Crime Novels of the 1960s


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Fredric Brown (1906–1972) was considered a master of “Flash fiction” and has received high praise from colleagues such as Stephen King and Phillip K. Dick. Dan J. Marlowe (1914–1986) worked as the credit manager for a tobacco company before rising to prominence as a crime writer with The Name of the Game is Death. Charles Williams (1909–1975) published his first novel at the age of 42. Twelve of his novels were adapted to film, including Dead Calm, which gave Nicole Kidman her breakthrough role in 1989. Trained as a journalist, Dorothy B. Hughes (1904–1993) wrote The So Blue Marble, her first mystery novel, in 1940 and followed it with thirteen more. In 1978, she received the Grand Master award from the Mystery Writers of America. Donald Westlake (1933–2008) wrote over a hundred books under his own name and various pseudonyms, most famously Richard Stark. He was the recipient of three Edgar Awards and was named a Grand Master by the Mystery Writers of America. Margaret Millar (1915–1994) was an American-Canadian writer of suspense and mystery novels who was named a Grand Master by the Mystery Writers of America. Ed McBain (1926–2005) was the pseudonym used by Evan Hunter to publish his acclaimed series of police procedure novels, the 87th Precinct series. He was nominated for multiple Edgar Allan Poe Awards and was named a Grand Master by the Mystery Writers of America.  Chester Himes (1909–1984) was known for his hard-boiled crime fiction, most notably the nine novels in his Harlem Detective series. In the 1950s, he moved to Paris, where he won France’s Grand Prix de Littérature Policière in 1958.  Patricia Highsmith (1921–1995) wrote over twenty highly acclaimed novels and many short stories. She is best known for her psychological thrillers, most notably Strangers on a Train and The Talented Mr. Ripley.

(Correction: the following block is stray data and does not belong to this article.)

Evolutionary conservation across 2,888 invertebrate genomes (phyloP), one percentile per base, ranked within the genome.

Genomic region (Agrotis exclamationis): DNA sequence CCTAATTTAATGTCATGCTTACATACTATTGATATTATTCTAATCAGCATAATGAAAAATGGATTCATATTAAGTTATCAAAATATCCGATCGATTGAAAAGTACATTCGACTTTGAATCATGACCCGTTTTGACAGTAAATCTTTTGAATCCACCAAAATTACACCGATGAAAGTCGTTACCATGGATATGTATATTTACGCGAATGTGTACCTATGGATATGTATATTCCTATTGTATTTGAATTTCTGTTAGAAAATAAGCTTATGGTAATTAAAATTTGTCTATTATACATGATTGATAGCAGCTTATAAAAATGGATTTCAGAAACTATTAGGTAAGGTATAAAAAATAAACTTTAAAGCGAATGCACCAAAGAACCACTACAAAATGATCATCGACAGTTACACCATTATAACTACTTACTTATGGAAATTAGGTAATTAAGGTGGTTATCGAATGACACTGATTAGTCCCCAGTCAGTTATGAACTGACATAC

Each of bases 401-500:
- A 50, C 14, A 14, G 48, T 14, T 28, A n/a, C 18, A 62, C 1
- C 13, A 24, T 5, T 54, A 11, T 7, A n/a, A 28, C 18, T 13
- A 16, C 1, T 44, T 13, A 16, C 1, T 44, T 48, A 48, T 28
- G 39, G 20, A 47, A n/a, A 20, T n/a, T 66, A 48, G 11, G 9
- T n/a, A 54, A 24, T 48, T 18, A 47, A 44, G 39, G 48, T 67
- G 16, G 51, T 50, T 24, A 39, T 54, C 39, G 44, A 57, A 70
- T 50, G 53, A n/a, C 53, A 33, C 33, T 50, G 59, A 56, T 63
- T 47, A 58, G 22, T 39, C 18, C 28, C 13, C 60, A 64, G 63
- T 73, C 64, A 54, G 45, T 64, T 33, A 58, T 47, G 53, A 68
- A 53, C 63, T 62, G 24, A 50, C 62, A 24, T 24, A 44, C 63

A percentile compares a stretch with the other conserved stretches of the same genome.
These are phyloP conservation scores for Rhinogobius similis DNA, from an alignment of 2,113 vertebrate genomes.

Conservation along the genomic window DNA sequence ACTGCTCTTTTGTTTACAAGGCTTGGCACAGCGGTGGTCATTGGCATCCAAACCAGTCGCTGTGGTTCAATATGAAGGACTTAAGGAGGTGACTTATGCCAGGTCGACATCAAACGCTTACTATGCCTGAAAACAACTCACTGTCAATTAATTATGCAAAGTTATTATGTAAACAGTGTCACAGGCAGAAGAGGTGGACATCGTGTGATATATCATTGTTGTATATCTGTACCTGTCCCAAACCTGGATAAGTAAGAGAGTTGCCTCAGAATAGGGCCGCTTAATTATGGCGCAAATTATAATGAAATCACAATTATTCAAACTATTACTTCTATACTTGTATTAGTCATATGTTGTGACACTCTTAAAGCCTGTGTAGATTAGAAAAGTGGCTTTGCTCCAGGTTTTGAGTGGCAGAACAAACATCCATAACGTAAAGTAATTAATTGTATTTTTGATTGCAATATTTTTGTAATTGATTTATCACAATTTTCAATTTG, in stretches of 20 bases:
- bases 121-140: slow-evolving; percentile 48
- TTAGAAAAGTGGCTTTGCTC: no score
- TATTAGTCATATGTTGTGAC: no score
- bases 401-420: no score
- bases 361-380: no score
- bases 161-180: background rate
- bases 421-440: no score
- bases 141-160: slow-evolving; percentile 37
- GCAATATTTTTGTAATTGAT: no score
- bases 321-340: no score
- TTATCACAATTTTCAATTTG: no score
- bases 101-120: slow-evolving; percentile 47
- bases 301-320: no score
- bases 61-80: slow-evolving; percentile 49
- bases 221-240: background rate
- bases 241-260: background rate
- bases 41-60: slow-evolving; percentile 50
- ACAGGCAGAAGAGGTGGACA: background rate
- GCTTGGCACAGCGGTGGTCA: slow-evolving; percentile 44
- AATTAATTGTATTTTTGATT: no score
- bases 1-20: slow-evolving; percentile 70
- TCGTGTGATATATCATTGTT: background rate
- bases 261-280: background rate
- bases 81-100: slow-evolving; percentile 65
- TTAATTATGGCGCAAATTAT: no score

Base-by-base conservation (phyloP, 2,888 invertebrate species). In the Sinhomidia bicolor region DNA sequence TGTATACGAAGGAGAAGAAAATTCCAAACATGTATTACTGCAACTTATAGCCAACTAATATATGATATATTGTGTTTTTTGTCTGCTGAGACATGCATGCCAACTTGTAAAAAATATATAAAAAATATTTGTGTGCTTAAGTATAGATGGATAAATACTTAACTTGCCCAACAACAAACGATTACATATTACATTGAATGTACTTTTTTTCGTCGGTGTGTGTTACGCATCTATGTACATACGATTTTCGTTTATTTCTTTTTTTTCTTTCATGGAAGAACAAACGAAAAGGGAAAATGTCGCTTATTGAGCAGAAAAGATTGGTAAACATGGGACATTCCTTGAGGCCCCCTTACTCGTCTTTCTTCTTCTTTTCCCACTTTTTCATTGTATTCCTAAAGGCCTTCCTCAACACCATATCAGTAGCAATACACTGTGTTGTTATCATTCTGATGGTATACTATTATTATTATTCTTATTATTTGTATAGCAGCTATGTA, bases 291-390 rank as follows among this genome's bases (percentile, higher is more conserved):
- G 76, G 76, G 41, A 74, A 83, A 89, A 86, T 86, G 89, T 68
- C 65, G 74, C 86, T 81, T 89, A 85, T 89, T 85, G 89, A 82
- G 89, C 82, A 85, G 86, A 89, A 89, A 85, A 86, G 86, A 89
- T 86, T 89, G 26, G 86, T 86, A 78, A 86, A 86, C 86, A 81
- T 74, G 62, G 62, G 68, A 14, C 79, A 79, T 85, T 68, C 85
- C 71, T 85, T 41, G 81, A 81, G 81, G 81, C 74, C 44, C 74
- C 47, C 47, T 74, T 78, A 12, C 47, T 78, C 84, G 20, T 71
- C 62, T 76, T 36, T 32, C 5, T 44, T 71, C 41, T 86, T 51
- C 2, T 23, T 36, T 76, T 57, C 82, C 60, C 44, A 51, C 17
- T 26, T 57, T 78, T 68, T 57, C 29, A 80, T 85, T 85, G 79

Geoffrey O’Brien, editor, is a poet, a widely published critic, and the author of books on crime fiction, film, music, and cultural history, including Hardboiled America, The Phantom Empire, Sonata for Jukebox, Where Did Poetry Come From: Some Early Encounters, and Arabian Nights of 1934. He was for many years editor-in-chief of Library of America.

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